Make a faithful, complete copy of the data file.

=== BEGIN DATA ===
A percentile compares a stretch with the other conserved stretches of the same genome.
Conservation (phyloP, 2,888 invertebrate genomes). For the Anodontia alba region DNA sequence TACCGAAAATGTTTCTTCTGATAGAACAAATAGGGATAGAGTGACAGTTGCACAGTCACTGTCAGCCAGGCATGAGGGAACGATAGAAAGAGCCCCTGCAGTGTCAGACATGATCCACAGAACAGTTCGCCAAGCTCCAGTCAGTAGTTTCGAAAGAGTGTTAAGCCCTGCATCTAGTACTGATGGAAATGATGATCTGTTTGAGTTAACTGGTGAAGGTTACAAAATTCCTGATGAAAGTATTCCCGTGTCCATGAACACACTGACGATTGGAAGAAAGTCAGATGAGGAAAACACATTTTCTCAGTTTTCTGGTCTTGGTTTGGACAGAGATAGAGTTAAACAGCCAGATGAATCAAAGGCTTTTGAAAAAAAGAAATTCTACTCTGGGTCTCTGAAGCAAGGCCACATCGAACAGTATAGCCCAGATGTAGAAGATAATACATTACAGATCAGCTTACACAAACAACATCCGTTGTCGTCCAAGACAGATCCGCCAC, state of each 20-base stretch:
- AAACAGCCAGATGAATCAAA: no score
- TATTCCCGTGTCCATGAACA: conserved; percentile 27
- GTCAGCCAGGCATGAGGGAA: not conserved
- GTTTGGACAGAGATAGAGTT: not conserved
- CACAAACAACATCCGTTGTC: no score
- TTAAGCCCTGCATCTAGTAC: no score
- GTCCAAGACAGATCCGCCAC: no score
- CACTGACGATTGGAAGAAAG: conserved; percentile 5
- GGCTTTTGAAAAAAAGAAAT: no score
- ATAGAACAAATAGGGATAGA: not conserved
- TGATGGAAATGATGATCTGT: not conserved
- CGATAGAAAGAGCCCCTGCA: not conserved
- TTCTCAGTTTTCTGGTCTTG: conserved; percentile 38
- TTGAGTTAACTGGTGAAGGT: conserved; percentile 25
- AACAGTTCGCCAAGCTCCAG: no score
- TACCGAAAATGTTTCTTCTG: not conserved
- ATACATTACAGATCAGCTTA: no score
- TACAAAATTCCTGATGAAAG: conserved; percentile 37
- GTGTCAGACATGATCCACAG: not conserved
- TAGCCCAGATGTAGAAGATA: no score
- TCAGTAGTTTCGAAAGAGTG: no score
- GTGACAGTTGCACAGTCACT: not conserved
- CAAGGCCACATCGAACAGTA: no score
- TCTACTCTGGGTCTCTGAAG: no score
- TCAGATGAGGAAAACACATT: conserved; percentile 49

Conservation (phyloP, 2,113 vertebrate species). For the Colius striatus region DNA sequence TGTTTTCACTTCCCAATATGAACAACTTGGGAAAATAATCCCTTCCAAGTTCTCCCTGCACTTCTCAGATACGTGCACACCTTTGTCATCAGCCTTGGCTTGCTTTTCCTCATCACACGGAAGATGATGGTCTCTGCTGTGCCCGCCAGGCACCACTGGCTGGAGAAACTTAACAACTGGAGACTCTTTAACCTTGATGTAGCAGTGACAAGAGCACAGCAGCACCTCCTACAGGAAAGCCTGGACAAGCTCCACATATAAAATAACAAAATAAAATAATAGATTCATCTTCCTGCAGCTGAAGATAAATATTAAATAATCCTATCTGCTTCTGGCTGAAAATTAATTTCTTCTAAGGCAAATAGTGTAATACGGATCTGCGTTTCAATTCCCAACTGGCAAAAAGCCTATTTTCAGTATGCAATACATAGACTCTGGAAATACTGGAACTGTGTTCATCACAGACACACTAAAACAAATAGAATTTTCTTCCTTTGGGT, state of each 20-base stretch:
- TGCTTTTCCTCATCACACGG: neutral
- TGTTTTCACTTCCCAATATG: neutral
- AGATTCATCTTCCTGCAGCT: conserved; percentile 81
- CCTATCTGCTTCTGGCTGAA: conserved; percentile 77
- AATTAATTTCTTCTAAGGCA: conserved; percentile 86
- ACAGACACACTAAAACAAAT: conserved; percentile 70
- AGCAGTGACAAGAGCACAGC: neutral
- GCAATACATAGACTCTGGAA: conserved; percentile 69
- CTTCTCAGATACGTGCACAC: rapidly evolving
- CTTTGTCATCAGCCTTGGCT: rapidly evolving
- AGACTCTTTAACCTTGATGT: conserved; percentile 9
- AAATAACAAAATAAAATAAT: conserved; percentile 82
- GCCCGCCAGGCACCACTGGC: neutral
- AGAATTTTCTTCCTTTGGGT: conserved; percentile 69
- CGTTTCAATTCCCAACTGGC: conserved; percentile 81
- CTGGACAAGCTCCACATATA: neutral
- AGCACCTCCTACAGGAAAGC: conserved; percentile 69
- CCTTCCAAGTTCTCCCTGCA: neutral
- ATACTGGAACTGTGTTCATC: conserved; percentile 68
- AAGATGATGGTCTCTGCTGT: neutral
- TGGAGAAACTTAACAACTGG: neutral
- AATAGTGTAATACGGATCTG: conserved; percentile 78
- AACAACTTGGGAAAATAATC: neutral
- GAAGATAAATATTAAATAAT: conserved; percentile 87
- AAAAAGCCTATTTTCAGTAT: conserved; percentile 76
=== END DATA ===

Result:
A percentile compares a stretch with the other conserved stretches of the same genome.
Conservation (phyloP, 2,888 invertebrate genomes). For the Anodontia alba region DNA sequence TACCGAAAATGTTTCTTCTGATAGAACAAATAGGGATAGAGTGACAGTTGCACAGTCACTGTCAGCCAGGCATGAGGGAACGATAGAAAGAGCCCCTGCAGTGTCAGACATGATCCACAGAACAGTTCGCCAAGCTCCAGTCAGTAGTTTCGAAAGAGTGTTAAGCCCTGCATCTAGTACTGATGGAAATGATGATCTGTTTGAGTTAACTGGTGAAGGTTACAAAATTCCTGATGAAAGTATTCCCGTGTCCATGAACACACTGACGATTGGAAGAAAGTCAGATGAGGAAAACACATTTTCTCAGTTTTCTGGTCTTGGTTTGGACAGAGATAGAGTTAAACAGCCAGATGAATCAAAGGCTTTTGAAAAAAAGAAATTCTACTCTGGGTCTCTGAAGCAAGGCCACATCGAACAGTATAGCCCAGATGTAGAAGATAATACATTACAGATCAGCTTACACAAACAACATCCGTTGTCGTCCAAGACAGATCCGCCAC, state of each 20-base stretch:
- AAACAGCCAGATGAATCAAA: no score
- TATTCCCGTGTCCATGAACA: conserved; percentile 27
- GTCAGCCAGGCATGAGGGAA: not conserved
- GTTTGGACAGAGATAGAGTT: not conserved
- CACAAACAACATCCGTTGTC: no score
- TTAAGCCCTGCATCTAGTAC: no score
- GTCCAAGACAGATCCGCCAC: no score
- CACTGACGATTGGAAGAAAG: conserved; percentile 5
- GGCTTTTGAAAAAAAGAAAT: no score
- ATAGAACAAATAGGGATAGA: not conserved
- TGATGGAAATGATGATCTGT: not conserved
- CGATAGAAAGAGCCCCTGCA: not conserved
- TTCTCAGTTTTCTGGTCTTG: conserved; percentile 38
- TTGAGTTAACTGGTGAAGGT: conserved; percentile 25
- AACAGTTCGCCAAGCTCCAG: no score
- TACCGAAAATGTTTCTTCTG: not conserved
- ATACATTACAGATCAGCTTA: no score
- TACAAAATTCCTGATGAAAG: conserved; percentile 37
- GTGTCAGACATGATCCACAG: not conserved
- TAGCCCAGATGTAGAAGATA: no score
- TCAGTAGTTTCGAAAGAGTG: no score
- GTGACAGTTGCACAGTCACT: not conserved
- CAAGGCCACATCGAACAGTA: no score
- TCTACTCTGGGTCTCTGAAG: no score
- TCAGATGAGGAAAACACATT: conserved; percentile 49

Conservation (phyloP, 2,113 vertebrate species). For the Colius striatus region DNA sequence TGTTTTCACTTCCCAATATGAACAACTTGGGAAAATAATCCCTTCCAAGTTCTCCCTGCACTTCTCAGATACGTGCACACCTTTGTCATCAGCCTTGGCTTGCTTTTCCTCATCACACGGAAGATGATGGTCTCTGCTGTGCCCGCCAGGCACCACTGGCTGGAGAAACTTAACAACTGGAGACTCTTTAACCTTGATGTAGCAGTGACAAGAGCACAGCAGCACCTCCTACAGGAAAGCCTGGACAAGCTCCACATATAAAATAACAAAATAAAATAATAGATTCATCTTCCTGCAGCTGAAGATAAATATTAAATAATCCTATCTGCTTCTGGCTGAAAATTAATTTCTTCTAAGGCAAATAGTGTAATACGGATCTGCGTTTCAATTCCCAACTGGCAAAAAGCCTATTTTCAGTATGCAATACATAGACTCTGGAAATACTGGAACTGTGTTCATCACAGACACACTAAAACAAATAGAATTTTCTTCCTTTGGGT, state of each 20-base stretch:
- TGCTTTTCCTCATCACACGG: neutral
- TGTTTTCACTTCCCAATATG: neutral
- AGATTCATCTTCCTGCAGCT: conserved; percentile 81
- CCTATCTGCTTCTGGCTGAA: conserved; percentile 77
- AATTAATTTCTTCTAAGGCA: conserved; percentile 86
- ACAGACACACTAAAACAAAT: conserved; percentile 70
- AGCAGTGACAAGAGCACAGC: neutral
- GCAATACATAGACTCTGGAA: conserved; percentile 69
- CTTCTCAGATACGTGCACAC: rapidly evolving
- CTTTGTCATCAGCCTTGGCT: rapidly evolving
- AGACTCTTTAACCTTGATGT: conserved; percentile 9
- AAATAACAAAATAAAATAAT: conserved; percentile 82
- GCCCGCCAGGCACCACTGGC: neutral
- AGAATTTTCTTCCTTTGGGT: conserved; percentile 69
- CGTTTCAATTCCCAACTGGC: conserved; percentile 81
- CTGGACAAGCTCCACATATA: neutral
- AGCACCTCCTACAGGAAAGC: conserved; percentile 69
- CCTTCCAAGTTCTCCCTGCA: neutral
- ATACTGGAACTGTGTTCATC: conserved; percentile 68
- AAGATGATGGTCTCTGCTGT: neutral
- TGGAGAAACTTAACAACTGG: neutral
- AATAGTGTAATACGGATCTG: conserved; percentile 78
- AACAACTTGGGAAAATAATC: neutral
- GAAGATAAATATTAAATAAT: conserved; percentile 87
- AAAAAGCCTATTTTCAGTAT: conserved; percentile 76